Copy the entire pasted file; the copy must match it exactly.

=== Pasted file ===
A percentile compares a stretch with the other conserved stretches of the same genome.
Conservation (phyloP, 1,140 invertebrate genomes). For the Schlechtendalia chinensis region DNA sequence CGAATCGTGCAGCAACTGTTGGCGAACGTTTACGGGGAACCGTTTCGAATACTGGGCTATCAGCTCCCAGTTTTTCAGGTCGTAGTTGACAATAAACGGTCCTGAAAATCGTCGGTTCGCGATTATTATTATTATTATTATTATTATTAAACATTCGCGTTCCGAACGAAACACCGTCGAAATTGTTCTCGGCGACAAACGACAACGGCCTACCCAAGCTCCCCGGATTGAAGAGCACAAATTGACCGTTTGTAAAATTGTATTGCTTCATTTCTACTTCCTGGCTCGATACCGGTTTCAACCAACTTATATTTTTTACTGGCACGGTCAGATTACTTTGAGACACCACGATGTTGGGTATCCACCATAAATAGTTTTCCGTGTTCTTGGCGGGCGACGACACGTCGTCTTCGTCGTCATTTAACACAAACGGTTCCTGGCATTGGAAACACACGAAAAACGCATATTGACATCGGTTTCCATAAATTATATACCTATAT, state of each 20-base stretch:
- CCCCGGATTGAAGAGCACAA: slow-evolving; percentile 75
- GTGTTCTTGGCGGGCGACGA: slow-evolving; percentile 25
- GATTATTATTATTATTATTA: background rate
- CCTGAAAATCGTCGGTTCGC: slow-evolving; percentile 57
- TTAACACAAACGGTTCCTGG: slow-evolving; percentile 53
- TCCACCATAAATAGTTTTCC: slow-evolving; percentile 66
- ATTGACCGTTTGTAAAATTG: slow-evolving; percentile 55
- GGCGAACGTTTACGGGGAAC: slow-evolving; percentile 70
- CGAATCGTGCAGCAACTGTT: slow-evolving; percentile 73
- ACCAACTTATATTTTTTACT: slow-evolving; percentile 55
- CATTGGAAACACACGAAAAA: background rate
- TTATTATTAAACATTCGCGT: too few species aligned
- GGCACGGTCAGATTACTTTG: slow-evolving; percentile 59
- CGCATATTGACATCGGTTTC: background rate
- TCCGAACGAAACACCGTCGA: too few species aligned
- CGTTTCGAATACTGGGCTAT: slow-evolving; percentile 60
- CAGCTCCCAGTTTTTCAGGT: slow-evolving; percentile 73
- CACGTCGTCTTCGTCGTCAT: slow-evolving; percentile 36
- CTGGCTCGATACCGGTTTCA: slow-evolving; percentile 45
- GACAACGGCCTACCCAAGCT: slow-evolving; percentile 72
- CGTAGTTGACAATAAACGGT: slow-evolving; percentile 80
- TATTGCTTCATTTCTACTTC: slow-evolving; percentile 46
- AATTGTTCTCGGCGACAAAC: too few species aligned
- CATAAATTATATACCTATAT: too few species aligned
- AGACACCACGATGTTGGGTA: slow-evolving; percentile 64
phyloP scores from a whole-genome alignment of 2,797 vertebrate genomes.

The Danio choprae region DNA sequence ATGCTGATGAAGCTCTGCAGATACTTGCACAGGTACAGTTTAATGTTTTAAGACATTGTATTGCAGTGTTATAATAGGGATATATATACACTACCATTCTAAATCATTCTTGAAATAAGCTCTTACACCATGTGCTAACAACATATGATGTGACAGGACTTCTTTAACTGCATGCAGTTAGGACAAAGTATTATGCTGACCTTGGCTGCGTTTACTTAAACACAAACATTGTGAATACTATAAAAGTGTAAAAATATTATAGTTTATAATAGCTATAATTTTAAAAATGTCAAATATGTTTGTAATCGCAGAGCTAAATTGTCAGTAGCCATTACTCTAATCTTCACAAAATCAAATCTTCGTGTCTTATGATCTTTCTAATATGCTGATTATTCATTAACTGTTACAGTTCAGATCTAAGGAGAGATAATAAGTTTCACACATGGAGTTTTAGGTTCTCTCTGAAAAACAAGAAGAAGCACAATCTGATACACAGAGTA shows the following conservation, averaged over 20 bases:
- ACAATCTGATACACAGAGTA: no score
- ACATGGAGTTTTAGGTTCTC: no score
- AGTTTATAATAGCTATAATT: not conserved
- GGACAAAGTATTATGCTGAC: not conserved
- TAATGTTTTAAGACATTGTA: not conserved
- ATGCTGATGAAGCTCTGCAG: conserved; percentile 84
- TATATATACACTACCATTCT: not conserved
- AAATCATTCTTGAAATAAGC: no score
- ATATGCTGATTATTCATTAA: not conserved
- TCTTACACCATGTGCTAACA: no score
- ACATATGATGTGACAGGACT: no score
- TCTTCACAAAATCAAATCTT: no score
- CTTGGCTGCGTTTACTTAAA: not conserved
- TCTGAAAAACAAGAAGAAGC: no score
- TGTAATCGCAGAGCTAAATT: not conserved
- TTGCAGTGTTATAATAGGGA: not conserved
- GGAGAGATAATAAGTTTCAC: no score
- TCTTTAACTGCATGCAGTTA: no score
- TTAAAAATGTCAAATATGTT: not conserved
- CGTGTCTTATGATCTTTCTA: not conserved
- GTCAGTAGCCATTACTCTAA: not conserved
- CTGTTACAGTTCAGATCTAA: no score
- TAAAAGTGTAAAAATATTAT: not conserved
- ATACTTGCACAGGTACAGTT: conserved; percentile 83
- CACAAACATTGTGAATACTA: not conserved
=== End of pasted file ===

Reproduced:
A percentile compares a stretch with the other conserved stretches of the same genome.
Conservation (phyloP, 1,140 invertebrate genomes). For the Schlechtendalia chinensis region DNA sequence CGAATCGTGCAGCAACTGTTGGCGAACGTTTACGGGGAACCGTTTCGAATACTGGGCTATCAGCTCCCAGTTTTTCAGGTCGTAGTTGACAATAAACGGTCCTGAAAATCGTCGGTTCGCGATTATTATTATTATTATTATTATTATTAAACATTCGCGTTCCGAACGAAACACCGTCGAAATTGTTCTCGGCGACAAACGACAACGGCCTACCCAAGCTCCCCGGATTGAAGAGCACAAATTGACCGTTTGTAAAATTGTATTGCTTCATTTCTACTTCCTGGCTCGATACCGGTTTCAACCAACTTATATTTTTTACTGGCACGGTCAGATTACTTTGAGACACCACGATGTTGGGTATCCACCATAAATAGTTTTCCGTGTTCTTGGCGGGCGACGACACGTCGTCTTCGTCGTCATTTAACACAAACGGTTCCTGGCATTGGAAACACACGAAAAACGCATATTGACATCGGTTTCCATAAATTATATACCTATAT, state of each 20-base stretch:
- CCCCGGATTGAAGAGCACAA: slow-evolving; percentile 75
- GTGTTCTTGGCGGGCGACGA: slow-evolving; percentile 25
- GATTATTATTATTATTATTA: background rate
- CCTGAAAATCGTCGGTTCGC: slow-evolving; percentile 57
- TTAACACAAACGGTTCCTGG: slow-evolving; percentile 53
- TCCACCATAAATAGTTTTCC: slow-evolving; percentile 66
- ATTGACCGTTTGTAAAATTG: slow-evolving; percentile 55
- GGCGAACGTTTACGGGGAAC: slow-evolving; percentile 70
- CGAATCGTGCAGCAACTGTT: slow-evolving; percentile 73
- ACCAACTTATATTTTTTACT: slow-evolving; percentile 55
- CATTGGAAACACACGAAAAA: background rate
- TTATTATTAAACATTCGCGT: too few species aligned
- GGCACGGTCAGATTACTTTG: slow-evolving; percentile 59
- CGCATATTGACATCGGTTTC: background rate
- TCCGAACGAAACACCGTCGA: too few species aligned
- CGTTTCGAATACTGGGCTAT: slow-evolving; percentile 60
- CAGCTCCCAGTTTTTCAGGT: slow-evolving; percentile 73
- CACGTCGTCTTCGTCGTCAT: slow-evolving; percentile 36
- CTGGCTCGATACCGGTTTCA: slow-evolving; percentile 45
- GACAACGGCCTACCCAAGCT: slow-evolving; percentile 72
- CGTAGTTGACAATAAACGGT: slow-evolving; percentile 80
- TATTGCTTCATTTCTACTTC: slow-evolving; percentile 46
- AATTGTTCTCGGCGACAAAC: too few species aligned
- CATAAATTATATACCTATAT: too few species aligned
- AGACACCACGATGTTGGGTA: slow-evolving; percentile 64
phyloP scores from a whole-genome alignment of 2,797 vertebrate genomes.

The Danio choprae region DNA sequence ATGCTGATGAAGCTCTGCAGATACTTGCACAGGTACAGTTTAATGTTTTAAGACATTGTATTGCAGTGTTATAATAGGGATATATATACACTACCATTCTAAATCATTCTTGAAATAAGCTCTTACACCATGTGCTAACAACATATGATGTGACAGGACTTCTTTAACTGCATGCAGTTAGGACAAAGTATTATGCTGACCTTGGCTGCGTTTACTTAAACACAAACATTGTGAATACTATAAAAGTGTAAAAATATTATAGTTTATAATAGCTATAATTTTAAAAATGTCAAATATGTTTGTAATCGCAGAGCTAAATTGTCAGTAGCCATTACTCTAATCTTCACAAAATCAAATCTTCGTGTCTTATGATCTTTCTAATATGCTGATTATTCATTAACTGTTACAGTTCAGATCTAAGGAGAGATAATAAGTTTCACACATGGAGTTTTAGGTTCTCTCTGAAAAACAAGAAGAAGCACAATCTGATACACAGAGTA shows the following conservation, averaged over 20 bases:
- ACAATCTGATACACAGAGTA: no score
- ACATGGAGTTTTAGGTTCTC: no score
- AGTTTATAATAGCTATAATT: not conserved
- GGACAAAGTATTATGCTGAC: not conserved
- TAATGTTTTAAGACATTGTA: not conserved
- ATGCTGATGAAGCTCTGCAG: conserved; percentile 84
- TATATATACACTACCATTCT: not conserved
- AAATCATTCTTGAAATAAGC: no score
- ATATGCTGATTATTCATTAA: not conserved
- TCTTACACCATGTGCTAACA: no score
- ACATATGATGTGACAGGACT: no score
- TCTTCACAAAATCAAATCTT: no score
- CTTGGCTGCGTTTACTTAAA: not conserved
- TCTGAAAAACAAGAAGAAGC: no score
- TGTAATCGCAGAGCTAAATT: not conserved
- TTGCAGTGTTATAATAGGGA: not conserved
- GGAGAGATAATAAGTTTCAC: no score
- TCTTTAACTGCATGCAGTTA: no score
- TTAAAAATGTCAAATATGTT: not conserved
- CGTGTCTTATGATCTTTCTA: not conserved
- GTCAGTAGCCATTACTCTAA: not conserved
- CTGTTACAGTTCAGATCTAA: no score
- TAAAAGTGTAAAAATATTAT: not conserved
- ATACTTGCACAGGTACAGTT: conserved; percentile 83
- CACAAACATTGTGAATACTA: not conserved